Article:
Extra Grace Required in Science-Faith Relationships

Extra Grace Required in Science-Faith Relationships

We all know people who tend to deplete our reserves of patience and good will. (Perhaps we’ve even been one of these folks.) I’ve taken to identifying such people as “EGRs”: extra grace required. This label, which I adopted from a guest speaker at my church, helps remind me to reign in my irritability and pray for an extra measure of patience when dealing with difficult people. After all, I require extra grace, too.

Interactions within the science-faith arena provide plentiful examples of EGRs. It’s an area of debate where most participants have strong opinions. Add to that the so-called keyboard courage of the Internet and we have a perfect scenario for producing anger, resentment, and hurt.

But it doesn’t have to be that way. My pastor recently kicked off his annual series on relationships with a list of behaviors to avoid. As I listened to him, I kept thinking, “This applies perfectly to all sides of the science-faith discussion!” I share his list below.

  1. Negativity: This behavior maintains a harsh attitude, allowing resentment to linger and build up until someone “pops.”
  2. Criticism: Critique is unavoidable in the science-faith arena, but it turns nasty when it attacks a person, instead of addressing a position. An attitude of complaining and blaming cultivates a critical spirit.
  3. Defensiveness: Maintaining an attitude of defensiveness keeps barriers up and blocks the healing potential of civility and kindness.
  4. Sarcasm: This is a biggie, especially on the Internet. As my pastor put it, “Sarcasm conveys disgust, which kills reconciliation.”
  5. Stonewalling: Of all these behaviors, stonewalling is probably the one I’m personally most susceptible to. Sometimes it seems easier to just disengage and avoid interaction than to risk getting hurt.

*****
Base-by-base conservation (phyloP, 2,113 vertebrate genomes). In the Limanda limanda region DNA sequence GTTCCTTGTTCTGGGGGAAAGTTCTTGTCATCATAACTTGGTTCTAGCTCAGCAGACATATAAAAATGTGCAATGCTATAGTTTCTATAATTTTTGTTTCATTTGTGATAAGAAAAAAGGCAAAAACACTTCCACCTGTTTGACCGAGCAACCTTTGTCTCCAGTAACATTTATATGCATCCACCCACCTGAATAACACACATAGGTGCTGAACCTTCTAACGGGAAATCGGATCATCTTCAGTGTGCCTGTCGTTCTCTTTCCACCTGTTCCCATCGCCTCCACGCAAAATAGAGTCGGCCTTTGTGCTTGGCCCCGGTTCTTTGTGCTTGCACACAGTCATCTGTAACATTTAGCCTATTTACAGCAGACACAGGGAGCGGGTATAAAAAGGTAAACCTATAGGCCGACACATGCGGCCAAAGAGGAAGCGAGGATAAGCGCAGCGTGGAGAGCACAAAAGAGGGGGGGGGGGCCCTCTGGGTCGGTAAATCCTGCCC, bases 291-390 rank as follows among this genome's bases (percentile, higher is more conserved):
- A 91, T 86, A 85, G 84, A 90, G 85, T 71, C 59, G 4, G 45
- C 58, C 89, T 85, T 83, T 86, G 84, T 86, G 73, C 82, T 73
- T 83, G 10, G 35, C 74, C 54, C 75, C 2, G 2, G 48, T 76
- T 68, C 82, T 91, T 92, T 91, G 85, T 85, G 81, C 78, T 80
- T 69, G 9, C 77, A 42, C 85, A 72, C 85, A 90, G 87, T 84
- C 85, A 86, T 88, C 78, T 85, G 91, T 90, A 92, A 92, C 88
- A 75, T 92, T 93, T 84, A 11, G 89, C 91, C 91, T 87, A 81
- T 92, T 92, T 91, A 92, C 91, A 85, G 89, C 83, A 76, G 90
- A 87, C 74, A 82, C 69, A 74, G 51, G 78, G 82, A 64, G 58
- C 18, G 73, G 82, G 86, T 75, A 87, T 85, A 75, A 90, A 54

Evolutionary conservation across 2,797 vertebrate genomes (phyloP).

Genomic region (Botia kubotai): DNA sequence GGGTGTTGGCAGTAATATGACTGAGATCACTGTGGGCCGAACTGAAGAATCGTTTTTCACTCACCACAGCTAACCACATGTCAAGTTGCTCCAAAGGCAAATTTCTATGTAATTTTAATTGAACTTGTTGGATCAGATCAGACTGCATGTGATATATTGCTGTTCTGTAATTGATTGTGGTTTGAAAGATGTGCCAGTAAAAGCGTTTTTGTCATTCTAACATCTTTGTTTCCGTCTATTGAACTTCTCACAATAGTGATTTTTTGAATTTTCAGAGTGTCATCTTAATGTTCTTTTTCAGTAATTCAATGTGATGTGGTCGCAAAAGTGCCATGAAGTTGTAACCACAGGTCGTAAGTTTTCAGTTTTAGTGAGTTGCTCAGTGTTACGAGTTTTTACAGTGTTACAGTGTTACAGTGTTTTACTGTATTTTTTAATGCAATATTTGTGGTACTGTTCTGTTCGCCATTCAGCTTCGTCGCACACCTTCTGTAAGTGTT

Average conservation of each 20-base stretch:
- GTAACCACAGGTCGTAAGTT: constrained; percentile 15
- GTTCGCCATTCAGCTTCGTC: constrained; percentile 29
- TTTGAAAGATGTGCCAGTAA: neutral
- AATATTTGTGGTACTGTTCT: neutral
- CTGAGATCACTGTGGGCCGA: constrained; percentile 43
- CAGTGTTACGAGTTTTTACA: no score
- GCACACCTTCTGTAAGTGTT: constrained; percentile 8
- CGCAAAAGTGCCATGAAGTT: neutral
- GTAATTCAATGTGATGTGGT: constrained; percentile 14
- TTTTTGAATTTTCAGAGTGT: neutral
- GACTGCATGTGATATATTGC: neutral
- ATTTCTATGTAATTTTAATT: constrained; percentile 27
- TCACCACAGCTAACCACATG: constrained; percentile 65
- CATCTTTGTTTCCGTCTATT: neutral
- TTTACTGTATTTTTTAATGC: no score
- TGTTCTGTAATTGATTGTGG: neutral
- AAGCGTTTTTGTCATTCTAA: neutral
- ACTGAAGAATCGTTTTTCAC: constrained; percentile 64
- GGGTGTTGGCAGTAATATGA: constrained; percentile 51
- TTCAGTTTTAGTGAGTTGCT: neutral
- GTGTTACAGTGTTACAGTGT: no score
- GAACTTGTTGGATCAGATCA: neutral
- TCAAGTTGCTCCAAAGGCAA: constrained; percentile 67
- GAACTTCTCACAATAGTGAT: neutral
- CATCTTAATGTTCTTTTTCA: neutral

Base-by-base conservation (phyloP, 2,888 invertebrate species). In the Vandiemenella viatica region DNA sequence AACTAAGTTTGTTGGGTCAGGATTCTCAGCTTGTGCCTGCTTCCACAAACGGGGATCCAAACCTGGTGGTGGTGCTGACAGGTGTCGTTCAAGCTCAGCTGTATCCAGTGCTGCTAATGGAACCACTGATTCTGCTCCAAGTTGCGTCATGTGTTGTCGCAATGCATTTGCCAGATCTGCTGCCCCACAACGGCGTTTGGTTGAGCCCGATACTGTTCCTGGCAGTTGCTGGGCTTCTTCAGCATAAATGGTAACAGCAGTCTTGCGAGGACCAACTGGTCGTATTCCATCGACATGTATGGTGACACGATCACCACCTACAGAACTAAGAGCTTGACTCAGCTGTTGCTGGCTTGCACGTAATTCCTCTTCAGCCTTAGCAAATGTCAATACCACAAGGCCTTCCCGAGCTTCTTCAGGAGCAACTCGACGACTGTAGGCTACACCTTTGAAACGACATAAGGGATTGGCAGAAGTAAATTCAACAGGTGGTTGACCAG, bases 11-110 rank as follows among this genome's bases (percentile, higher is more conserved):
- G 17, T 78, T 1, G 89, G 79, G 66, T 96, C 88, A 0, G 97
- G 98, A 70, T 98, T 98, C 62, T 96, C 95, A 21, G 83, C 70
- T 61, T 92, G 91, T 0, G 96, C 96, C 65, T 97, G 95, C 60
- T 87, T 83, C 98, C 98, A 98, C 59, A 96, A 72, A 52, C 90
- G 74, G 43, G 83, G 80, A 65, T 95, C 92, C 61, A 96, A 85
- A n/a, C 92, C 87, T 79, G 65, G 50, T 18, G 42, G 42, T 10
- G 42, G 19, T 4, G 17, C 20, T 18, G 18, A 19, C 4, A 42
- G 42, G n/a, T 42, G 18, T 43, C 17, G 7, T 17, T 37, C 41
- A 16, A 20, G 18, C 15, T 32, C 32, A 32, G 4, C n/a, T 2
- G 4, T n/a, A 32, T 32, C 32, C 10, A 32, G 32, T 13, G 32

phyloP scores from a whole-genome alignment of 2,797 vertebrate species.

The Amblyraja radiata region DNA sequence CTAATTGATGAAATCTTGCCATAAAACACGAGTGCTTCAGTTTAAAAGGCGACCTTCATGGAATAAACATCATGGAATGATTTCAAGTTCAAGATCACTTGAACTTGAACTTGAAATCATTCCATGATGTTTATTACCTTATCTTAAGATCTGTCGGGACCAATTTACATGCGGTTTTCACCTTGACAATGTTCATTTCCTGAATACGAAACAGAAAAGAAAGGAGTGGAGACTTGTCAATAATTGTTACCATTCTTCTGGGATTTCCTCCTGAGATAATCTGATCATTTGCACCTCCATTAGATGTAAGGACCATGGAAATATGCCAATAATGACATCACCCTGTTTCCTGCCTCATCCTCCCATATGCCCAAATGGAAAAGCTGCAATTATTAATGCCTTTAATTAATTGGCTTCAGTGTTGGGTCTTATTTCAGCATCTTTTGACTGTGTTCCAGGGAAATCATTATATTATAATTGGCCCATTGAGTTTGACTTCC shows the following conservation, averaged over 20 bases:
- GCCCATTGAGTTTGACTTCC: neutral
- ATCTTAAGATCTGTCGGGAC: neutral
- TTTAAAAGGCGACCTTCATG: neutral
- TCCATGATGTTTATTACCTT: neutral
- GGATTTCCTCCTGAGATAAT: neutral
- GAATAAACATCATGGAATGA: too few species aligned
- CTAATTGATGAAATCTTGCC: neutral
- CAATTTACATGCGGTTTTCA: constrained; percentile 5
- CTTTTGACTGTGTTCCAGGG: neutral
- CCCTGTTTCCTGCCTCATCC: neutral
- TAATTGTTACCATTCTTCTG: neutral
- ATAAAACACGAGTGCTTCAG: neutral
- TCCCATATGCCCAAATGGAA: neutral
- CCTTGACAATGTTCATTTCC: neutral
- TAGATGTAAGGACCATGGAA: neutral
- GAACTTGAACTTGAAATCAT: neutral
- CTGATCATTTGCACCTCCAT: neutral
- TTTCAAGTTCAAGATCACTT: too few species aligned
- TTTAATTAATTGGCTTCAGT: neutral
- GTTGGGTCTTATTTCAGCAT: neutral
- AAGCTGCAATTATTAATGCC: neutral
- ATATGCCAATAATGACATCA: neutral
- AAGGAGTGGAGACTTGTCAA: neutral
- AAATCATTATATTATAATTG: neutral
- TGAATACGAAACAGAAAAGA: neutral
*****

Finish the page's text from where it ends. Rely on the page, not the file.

Romans 12:9–21 provides an excellent remedy for these not-so-gracious relationship killers. (I’ve highlighted portions that stand out as particularly poignant for science-faith debates.)

Love must be sincere. Hate what is evil; cling to what is good.Be devoted to one another in love. Honor one another above yourselves. Never be lacking in zeal, but keep your spiritual fervor, serving the Lord. Be joyful in hope, patient in affliction, faithful in prayer. Share with the Lord’s people who are in need. Practice hospitality.

Bless those who persecute you; bless and do not curse. Rejoice with those who rejoice; mourn with those who mourn. Live in harmony with one another. Do not be proud, but be willing to associate with people of low position. Do not be conceited.

Do not repay anyone evil for evil. Be careful to do what is right in the eyes of everyone. If it is possible, as far as it depends on you, live at peace with everyone. Do not take revenge, my dear friends, but leave room for God’s wrath, for it is written: “It is mine to avenge; I will repay,” says the Lord. On the contrary:

“If your enemy is hungry, feed him;
if he is thirsty, give him something to drink.
In doing this, you will heap burning coals on his head.”

Do not be overcome by evil, but overcome evil with good.

Verse 18 stands out the most to me: “If it is possible, as far as it depends on you, live at peace with everyone.” We will encounter EGRs on web forums, in university classes, at work, at home, etc. While we can’t control their behavior, we can control ours. Just because someone makes a nasty remark about our beliefs doesn’t mean we need to retaliate in kind.

So, before we give in to the knee-jerk instinct to retaliate, let’s stop and consider if our response will kill or build relationships.

— Maureen

Resources: RTB philosopher/theologian Kenneth Samples is a pro at maintaining his cool in the face of mean-spirited comments. Get his tips for staying cordial in debate settings from these resources: